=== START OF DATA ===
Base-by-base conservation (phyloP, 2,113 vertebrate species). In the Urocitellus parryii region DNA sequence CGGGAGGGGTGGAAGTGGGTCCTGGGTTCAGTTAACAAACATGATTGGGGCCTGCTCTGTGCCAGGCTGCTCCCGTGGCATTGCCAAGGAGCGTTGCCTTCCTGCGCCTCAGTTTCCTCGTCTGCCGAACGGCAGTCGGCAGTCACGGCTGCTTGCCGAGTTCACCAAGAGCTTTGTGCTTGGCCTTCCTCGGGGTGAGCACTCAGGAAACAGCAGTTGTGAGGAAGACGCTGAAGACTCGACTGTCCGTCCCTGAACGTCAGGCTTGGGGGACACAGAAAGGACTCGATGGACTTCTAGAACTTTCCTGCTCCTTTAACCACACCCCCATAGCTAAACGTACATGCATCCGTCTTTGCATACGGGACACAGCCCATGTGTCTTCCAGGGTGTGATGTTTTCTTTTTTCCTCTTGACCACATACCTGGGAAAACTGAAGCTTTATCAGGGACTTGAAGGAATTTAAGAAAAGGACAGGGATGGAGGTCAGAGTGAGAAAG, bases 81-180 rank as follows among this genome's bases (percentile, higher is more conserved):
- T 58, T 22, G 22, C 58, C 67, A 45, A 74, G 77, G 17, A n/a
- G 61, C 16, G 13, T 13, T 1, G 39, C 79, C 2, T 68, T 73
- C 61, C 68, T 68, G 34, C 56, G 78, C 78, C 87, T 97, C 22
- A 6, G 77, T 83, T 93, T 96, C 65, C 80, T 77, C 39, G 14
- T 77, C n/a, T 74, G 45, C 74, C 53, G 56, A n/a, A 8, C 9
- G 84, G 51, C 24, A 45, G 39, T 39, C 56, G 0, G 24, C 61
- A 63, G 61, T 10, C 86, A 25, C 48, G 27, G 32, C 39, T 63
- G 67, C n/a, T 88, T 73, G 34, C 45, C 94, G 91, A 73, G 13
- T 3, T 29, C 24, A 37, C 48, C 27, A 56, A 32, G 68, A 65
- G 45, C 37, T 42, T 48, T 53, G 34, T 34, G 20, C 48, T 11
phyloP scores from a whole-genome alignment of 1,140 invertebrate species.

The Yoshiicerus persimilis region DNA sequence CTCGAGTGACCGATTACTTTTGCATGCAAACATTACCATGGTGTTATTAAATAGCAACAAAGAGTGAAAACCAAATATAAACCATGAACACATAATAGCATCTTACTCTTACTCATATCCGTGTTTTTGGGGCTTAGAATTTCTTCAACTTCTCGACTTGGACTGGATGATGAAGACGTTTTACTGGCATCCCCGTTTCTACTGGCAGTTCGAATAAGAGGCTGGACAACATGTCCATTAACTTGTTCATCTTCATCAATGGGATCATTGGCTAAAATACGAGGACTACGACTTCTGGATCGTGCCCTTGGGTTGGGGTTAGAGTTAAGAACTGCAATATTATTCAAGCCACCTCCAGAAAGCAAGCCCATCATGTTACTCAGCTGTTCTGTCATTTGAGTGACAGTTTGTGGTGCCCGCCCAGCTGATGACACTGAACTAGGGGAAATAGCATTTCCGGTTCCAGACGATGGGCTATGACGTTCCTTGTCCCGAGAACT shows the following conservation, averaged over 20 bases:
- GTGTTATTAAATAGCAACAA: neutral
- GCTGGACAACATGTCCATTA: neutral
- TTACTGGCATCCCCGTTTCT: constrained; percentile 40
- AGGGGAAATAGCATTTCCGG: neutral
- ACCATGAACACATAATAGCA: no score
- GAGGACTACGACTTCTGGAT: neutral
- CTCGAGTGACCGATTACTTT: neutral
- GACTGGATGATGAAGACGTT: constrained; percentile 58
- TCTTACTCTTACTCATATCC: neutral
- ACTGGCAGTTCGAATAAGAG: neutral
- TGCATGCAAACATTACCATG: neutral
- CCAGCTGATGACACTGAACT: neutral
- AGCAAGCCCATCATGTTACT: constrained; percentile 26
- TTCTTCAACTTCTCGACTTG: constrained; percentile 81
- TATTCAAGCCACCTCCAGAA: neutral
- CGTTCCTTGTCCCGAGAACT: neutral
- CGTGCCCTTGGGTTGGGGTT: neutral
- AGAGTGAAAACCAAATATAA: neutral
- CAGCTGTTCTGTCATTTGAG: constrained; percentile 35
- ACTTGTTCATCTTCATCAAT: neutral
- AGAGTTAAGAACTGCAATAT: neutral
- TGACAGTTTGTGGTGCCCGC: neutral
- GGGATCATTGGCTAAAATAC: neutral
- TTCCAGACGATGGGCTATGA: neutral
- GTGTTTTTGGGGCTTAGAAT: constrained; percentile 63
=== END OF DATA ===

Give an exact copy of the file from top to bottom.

Base-by-base conservation (phyloP, 2,113 vertebrate species). In the Urocitellus parryii region DNA sequence CGGGAGGGGTGGAAGTGGGTCCTGGGTTCAGTTAACAAACATGATTGGGGCCTGCTCTGTGCCAGGCTGCTCCCGTGGCATTGCCAAGGAGCGTTGCCTTCCTGCGCCTCAGTTTCCTCGTCTGCCGAACGGCAGTCGGCAGTCACGGCTGCTTGCCGAGTTCACCAAGAGCTTTGTGCTTGGCCTTCCTCGGGGTGAGCACTCAGGAAACAGCAGTTGTGAGGAAGACGCTGAAGACTCGACTGTCCGTCCCTGAACGTCAGGCTTGGGGGACACAGAAAGGACTCGATGGACTTCTAGAACTTTCCTGCTCCTTTAACCACACCCCCATAGCTAAACGTACATGCATCCGTCTTTGCATACGGGACACAGCCCATGTGTCTTCCAGGGTGTGATGTTTTCTTTTTTCCTCTTGACCACATACCTGGGAAAACTGAAGCTTTATCAGGGACTTGAAGGAATTTAAGAAAAGGACAGGGATGGAGGTCAGAGTGAGAAAG, bases 81-180 rank as follows among this genome's bases (percentile, higher is more conserved):
- T 58, T 22, G 22, C 58, C 67, A 45, A 74, G 77, G 17, A n/a
- G 61, C 16, G 13, T 13, T 1, G 39, C 79, C 2, T 68, T 73
- C 61, C 68, T 68, G 34, C 56, G 78, C 78, C 87, T 97, C 22
- A 6, G 77, T 83, T 93, T 96, C 65, C 80, T 77, C 39, G 14
- T 77, C n/a, T 74, G 45, C 74, C 53, G 56, A n/a, A 8, C 9
- G 84, G 51, C 24, A 45, G 39, T 39, C 56, G 0, G 24, C 61
- A 63, G 61, T 10, C 86, A 25, C 48, G 27, G 32, C 39, T 63
- G 67, C n/a, T 88, T 73, G 34, C 45, C 94, G 91, A 73, G 13
- T 3, T 29, C 24, A 37, C 48, C 27, A 56, A 32, G 68, A 65
- G 45, C 37, T 42, T 48, T 53, G 34, T 34, G 20, C 48, T 11
phyloP scores from a whole-genome alignment of 1,140 invertebrate species.

The Yoshiicerus persimilis region DNA sequence CTCGAGTGACCGATTACTTTTGCATGCAAACATTACCATGGTGTTATTAAATAGCAACAAAGAGTGAAAACCAAATATAAACCATGAACACATAATAGCATCTTACTCTTACTCATATCCGTGTTTTTGGGGCTTAGAATTTCTTCAACTTCTCGACTTGGACTGGATGATGAAGACGTTTTACTGGCATCCCCGTTTCTACTGGCAGTTCGAATAAGAGGCTGGACAACATGTCCATTAACTTGTTCATCTTCATCAATGGGATCATTGGCTAAAATACGAGGACTACGACTTCTGGATCGTGCCCTTGGGTTGGGGTTAGAGTTAAGAACTGCAATATTATTCAAGCCACCTCCAGAAAGCAAGCCCATCATGTTACTCAGCTGTTCTGTCATTTGAGTGACAGTTTGTGGTGCCCGCCCAGCTGATGACACTGAACTAGGGGAAATAGCATTTCCGGTTCCAGACGATGGGCTATGACGTTCCTTGTCCCGAGAACT shows the following conservation, averaged over 20 bases:
- GTGTTATTAAATAGCAACAA: neutral
- GCTGGACAACATGTCCATTA: neutral
- TTACTGGCATCCCCGTTTCT: constrained; percentile 40
- AGGGGAAATAGCATTTCCGG: neutral
- ACCATGAACACATAATAGCA: no score
- GAGGACTACGACTTCTGGAT: neutral
- CTCGAGTGACCGATTACTTT: neutral
- GACTGGATGATGAAGACGTT: constrained; percentile 58
- TCTTACTCTTACTCATATCC: neutral
- ACTGGCAGTTCGAATAAGAG: neutral
- TGCATGCAAACATTACCATG: neutral
- CCAGCTGATGACACTGAACT: neutral
- AGCAAGCCCATCATGTTACT: constrained; percentile 26
- TTCTTCAACTTCTCGACTTG: constrained; percentile 81
- TATTCAAGCCACCTCCAGAA: neutral
- CGTTCCTTGTCCCGAGAACT: neutral
- CGTGCCCTTGGGTTGGGGTT: neutral
- AGAGTGAAAACCAAATATAA: neutral
- CAGCTGTTCTGTCATTTGAG: constrained; percentile 35
- ACTTGTTCATCTTCATCAAT: neutral
- AGAGTTAAGAACTGCAATAT: neutral
- TGACAGTTTGTGGTGCCCGC: neutral
- GGGATCATTGGCTAAAATAC: neutral
- TTCCAGACGATGGGCTATGA: neutral
- GTGTTTTTGGGGCTTAGAAT: constrained; percentile 63